Benefits of desexing
As of July last year it is mandatory that all dogs and cats born after July the 1st 2018 need to be desexed by 6 months of age and we recommend desexing your dog and cat for a number of reasons. Desexing can reduce aggressive and territorial behaviours, like fighting and wandering. It can reduce the incidence of disease such as mammary and testicular cancer, prostate diseases, perineal hernias and uterine issues such as pyometron (a potentially life threatening condition where the uterus fills with pus). It also reduces the number of unwanted puppies and kittens.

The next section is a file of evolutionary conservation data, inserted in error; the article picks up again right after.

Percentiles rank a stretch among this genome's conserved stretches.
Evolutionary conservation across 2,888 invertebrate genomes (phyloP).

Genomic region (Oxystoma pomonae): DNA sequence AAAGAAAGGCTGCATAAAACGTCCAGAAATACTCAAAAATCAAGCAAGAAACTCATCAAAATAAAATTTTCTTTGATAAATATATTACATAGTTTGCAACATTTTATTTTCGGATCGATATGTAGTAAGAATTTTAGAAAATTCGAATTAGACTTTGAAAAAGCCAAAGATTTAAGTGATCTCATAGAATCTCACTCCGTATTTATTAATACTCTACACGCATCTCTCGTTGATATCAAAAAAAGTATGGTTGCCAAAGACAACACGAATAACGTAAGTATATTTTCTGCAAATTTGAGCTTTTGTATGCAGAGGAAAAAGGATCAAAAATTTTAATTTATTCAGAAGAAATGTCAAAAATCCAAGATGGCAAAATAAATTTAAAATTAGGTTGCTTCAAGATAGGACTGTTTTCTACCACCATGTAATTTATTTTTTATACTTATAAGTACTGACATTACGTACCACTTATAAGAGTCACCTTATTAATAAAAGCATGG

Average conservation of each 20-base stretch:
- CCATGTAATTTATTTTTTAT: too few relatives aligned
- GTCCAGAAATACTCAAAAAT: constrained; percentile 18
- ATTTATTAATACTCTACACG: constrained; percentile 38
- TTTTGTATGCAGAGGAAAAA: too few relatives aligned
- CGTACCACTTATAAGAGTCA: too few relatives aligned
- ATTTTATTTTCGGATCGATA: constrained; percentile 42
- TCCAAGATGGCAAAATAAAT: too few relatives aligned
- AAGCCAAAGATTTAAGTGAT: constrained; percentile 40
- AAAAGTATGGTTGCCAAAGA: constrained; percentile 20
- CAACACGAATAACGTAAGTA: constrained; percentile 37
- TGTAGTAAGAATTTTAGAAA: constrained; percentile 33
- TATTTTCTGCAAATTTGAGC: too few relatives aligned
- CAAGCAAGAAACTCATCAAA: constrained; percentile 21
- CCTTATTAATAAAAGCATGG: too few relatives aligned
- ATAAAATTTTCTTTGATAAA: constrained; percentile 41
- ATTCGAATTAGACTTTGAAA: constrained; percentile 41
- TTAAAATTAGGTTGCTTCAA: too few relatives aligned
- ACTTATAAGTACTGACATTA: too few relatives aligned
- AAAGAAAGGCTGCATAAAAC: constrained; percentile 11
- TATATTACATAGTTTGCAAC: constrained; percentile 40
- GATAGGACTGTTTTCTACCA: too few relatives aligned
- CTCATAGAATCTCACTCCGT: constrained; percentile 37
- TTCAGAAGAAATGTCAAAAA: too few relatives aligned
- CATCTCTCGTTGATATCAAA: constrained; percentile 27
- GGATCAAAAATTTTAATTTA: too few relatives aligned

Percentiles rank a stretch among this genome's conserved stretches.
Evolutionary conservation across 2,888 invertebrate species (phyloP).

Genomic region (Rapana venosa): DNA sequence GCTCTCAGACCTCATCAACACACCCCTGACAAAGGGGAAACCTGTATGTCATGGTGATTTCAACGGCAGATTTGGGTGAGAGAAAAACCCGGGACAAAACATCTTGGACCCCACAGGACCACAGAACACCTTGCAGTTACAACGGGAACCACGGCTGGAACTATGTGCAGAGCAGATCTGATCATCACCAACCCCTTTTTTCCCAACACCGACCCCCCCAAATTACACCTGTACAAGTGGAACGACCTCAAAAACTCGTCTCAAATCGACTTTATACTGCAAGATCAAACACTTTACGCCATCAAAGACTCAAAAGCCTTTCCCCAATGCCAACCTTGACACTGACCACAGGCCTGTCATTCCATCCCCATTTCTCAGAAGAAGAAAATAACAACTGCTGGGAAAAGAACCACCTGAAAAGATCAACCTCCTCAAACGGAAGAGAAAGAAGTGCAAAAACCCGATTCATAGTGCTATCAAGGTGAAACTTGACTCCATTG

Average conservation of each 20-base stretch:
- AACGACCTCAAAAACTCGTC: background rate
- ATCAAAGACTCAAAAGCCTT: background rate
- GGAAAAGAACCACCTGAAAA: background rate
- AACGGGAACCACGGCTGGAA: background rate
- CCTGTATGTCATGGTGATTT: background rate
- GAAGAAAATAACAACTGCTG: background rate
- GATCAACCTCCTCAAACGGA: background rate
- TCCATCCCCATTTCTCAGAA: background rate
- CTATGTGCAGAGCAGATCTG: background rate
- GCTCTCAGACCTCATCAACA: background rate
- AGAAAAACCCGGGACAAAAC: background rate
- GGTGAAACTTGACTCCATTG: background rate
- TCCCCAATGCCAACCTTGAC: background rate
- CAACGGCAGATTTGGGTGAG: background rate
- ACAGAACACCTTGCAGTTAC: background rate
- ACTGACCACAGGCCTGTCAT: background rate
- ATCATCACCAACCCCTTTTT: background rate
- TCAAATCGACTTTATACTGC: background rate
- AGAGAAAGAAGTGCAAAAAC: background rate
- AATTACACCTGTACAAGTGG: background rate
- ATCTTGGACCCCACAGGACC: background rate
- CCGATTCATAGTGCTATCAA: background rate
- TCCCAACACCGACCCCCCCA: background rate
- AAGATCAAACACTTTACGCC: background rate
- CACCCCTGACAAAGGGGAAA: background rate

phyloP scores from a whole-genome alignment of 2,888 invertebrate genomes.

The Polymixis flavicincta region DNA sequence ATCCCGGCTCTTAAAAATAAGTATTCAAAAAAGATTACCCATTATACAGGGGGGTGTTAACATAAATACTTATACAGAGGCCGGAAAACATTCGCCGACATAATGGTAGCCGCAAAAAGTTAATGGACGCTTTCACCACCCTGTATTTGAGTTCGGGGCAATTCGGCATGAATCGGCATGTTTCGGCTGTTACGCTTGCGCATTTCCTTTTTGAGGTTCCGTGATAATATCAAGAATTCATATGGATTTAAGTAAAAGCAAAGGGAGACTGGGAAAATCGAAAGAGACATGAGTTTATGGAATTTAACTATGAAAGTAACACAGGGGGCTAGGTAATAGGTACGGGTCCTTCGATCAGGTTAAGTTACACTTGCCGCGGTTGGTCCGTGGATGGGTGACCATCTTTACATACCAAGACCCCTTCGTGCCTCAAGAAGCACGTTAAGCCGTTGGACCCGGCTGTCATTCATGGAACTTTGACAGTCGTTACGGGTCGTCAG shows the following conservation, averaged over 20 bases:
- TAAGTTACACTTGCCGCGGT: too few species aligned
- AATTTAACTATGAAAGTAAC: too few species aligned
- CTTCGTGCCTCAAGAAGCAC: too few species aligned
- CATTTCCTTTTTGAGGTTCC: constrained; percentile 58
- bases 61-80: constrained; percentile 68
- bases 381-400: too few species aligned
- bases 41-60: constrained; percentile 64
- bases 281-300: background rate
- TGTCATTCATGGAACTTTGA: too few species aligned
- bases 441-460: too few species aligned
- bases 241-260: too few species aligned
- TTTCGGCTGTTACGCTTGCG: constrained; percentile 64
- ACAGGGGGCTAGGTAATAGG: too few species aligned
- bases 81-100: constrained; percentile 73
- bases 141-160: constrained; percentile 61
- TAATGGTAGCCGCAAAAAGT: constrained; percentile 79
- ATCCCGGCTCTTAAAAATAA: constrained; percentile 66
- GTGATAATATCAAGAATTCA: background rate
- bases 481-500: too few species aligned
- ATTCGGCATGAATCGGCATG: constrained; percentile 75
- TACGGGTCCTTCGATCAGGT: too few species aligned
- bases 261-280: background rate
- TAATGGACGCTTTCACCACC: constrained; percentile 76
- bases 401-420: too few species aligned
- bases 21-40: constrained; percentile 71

Desexing is a routine day surgery that requires a general anaesthetic, with pets being admitted the morning of the surgery and generally going home late afternoon. For female dogs and cats, desexing involves the removal of the ovaries and the uterus (ovariohysterectomy) through a small incision made on the abdomen. For male dogs, it involves the removal of both testicles through an incision just in front of the scrotum(for dogs) or two incisions made on the scrotum (for cats). Your pet will need to be kept quiet for the next few days after surgery and will often go home with an Elizabethan collar so they can’t lick their wound. A discharge instruction sheet will contain most of the information you need to care for your pet over the next few days. You will also be given post operative pain relief for your pet. Your pet will need a post operative check 7 to 10 days post surgery, to make sure their wound is healing ok and to have stitches removed. We also desex rabbits and ferrets.